Jamie Njoku-Goodwin, the chief executive of UK Music, told The Telegraph an export office would help boost “Brand Britain” and strengthen its soft power, adding that targeted grants to help cover increased costs for artists should be considered.
“We should be doing everything we can to support and strengthen the British music industry as a key global exporter and spread British success internationally,” he continued.
“The British music industry can help fly the flag for Britain globally and is a great example of the UK’s soft power due to the huge influence of British music across the world.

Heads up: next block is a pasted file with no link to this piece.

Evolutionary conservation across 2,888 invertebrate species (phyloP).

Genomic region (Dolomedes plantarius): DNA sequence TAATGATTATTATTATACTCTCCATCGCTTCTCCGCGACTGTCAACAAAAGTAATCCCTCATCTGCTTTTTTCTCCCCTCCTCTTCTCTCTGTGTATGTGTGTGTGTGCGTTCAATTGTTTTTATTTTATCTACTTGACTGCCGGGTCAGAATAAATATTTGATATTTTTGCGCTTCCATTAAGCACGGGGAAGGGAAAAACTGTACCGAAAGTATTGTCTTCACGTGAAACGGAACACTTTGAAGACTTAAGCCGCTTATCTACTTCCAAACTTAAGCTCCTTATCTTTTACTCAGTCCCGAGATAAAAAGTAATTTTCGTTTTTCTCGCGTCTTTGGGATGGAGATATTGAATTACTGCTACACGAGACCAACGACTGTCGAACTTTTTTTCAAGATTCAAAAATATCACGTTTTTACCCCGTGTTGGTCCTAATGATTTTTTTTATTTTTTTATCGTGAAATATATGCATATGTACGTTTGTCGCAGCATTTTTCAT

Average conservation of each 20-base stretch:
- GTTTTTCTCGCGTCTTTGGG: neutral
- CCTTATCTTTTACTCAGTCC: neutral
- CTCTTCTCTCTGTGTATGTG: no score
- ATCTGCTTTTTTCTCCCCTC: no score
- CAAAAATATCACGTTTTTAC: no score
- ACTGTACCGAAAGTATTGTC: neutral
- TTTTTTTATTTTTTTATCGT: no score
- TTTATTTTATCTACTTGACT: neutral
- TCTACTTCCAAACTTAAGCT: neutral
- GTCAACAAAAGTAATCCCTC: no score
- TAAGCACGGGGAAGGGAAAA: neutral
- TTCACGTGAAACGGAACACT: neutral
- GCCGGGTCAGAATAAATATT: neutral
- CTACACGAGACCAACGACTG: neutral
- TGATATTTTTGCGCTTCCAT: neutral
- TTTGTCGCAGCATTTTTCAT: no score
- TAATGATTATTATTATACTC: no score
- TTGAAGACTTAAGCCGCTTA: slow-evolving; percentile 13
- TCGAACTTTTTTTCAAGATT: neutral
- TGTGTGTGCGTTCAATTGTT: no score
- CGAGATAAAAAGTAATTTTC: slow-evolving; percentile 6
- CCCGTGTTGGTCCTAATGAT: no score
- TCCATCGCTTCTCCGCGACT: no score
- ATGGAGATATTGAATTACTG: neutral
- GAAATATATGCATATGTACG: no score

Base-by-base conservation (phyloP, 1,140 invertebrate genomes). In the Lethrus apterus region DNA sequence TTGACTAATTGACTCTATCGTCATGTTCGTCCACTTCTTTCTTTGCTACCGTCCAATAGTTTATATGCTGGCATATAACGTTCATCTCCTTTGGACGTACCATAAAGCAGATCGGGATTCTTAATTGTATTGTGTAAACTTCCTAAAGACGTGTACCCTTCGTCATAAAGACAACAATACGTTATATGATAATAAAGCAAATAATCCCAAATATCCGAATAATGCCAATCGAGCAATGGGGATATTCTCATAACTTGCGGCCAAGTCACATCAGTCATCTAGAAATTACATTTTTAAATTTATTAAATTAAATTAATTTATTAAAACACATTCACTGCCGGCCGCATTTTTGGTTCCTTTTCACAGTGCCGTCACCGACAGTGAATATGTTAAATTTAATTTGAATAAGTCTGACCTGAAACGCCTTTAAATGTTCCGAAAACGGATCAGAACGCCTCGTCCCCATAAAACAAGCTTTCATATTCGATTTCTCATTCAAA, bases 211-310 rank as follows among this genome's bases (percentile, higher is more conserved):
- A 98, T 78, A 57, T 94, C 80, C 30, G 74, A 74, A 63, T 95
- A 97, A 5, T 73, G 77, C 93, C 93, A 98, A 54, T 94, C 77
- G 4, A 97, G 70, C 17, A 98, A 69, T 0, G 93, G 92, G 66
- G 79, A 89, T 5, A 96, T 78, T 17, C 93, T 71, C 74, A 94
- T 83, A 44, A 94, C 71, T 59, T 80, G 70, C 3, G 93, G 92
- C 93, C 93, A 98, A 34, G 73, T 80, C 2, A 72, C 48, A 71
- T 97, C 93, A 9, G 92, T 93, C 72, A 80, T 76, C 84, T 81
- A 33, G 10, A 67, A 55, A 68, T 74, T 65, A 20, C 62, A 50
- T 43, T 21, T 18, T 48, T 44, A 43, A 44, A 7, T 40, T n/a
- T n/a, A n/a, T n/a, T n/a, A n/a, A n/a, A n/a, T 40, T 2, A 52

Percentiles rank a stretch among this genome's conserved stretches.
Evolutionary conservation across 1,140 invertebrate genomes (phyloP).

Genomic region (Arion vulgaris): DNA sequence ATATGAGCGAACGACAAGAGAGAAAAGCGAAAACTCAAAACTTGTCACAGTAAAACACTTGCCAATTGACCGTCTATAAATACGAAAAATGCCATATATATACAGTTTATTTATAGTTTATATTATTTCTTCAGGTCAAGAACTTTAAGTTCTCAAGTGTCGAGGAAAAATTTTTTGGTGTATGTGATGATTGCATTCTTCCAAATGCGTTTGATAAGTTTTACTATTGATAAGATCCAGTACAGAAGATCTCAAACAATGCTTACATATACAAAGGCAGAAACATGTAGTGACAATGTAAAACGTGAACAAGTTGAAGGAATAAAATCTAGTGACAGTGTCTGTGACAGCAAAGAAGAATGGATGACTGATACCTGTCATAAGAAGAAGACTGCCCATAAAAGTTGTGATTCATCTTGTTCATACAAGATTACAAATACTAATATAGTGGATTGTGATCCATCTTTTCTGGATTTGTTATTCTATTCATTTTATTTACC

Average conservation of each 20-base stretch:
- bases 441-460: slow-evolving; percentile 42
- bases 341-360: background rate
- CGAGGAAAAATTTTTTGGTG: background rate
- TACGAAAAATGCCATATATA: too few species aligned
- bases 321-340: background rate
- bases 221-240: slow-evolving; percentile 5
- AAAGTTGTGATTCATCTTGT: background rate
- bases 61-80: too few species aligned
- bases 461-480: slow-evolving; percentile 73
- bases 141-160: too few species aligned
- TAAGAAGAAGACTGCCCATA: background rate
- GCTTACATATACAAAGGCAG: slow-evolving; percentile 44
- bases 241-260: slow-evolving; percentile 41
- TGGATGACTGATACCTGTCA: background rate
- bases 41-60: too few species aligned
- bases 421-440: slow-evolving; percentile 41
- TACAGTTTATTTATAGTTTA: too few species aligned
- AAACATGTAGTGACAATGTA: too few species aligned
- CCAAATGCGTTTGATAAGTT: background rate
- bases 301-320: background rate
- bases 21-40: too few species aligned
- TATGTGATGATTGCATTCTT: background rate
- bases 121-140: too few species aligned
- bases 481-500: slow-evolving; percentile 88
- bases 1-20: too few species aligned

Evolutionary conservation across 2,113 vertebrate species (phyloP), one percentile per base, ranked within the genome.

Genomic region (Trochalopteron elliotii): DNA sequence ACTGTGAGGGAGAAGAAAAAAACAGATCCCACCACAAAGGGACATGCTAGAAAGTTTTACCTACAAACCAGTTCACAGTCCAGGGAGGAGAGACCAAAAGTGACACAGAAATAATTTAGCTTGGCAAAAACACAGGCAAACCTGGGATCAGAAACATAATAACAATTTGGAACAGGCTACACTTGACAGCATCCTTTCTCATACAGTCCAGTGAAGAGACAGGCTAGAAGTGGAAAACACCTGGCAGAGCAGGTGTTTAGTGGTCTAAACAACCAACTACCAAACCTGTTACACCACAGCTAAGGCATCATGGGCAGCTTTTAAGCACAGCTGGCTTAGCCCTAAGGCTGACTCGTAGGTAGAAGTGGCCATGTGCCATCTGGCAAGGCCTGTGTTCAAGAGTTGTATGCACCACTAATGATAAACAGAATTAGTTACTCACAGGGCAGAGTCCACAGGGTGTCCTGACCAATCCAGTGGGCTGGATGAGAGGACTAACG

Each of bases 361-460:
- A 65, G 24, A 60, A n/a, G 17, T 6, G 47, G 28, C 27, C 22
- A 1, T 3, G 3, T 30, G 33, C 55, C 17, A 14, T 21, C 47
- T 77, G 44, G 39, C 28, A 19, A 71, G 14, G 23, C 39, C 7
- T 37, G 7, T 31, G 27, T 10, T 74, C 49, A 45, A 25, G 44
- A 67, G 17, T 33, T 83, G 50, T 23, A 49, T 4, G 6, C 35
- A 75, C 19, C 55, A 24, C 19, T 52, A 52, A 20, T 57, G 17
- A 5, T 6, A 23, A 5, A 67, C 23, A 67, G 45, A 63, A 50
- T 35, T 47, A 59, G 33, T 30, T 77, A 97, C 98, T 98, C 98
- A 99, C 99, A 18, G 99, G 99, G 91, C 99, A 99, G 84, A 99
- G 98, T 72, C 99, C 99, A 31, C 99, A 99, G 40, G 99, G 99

“However, new Brexit rules have put barriers up and made it harder for British musicians to work and perform abroad.
“A new UK-wide export office for the music industry or the wider creative sector could play a crucial role in helping drive our post-pandemic recovery.”
Last month, some of the UK’s biggest music stars wrote to the Government demanding action to ensure visa-free touring in the European Union.
Sir Elton John, Ed Sheeran, Sting, Liam Gallagher, Robert Plant, Radiohead and The 1975 were among 110 artists who signed an open letter claiming to have been “shamefully failed” by the government over post-Brexit travel rules for British musicians.
The UK music industry contributed £5.8bn to the economy annually pre-Covid, employs almost 200,000 people and generates £2.9 billion in UK exports.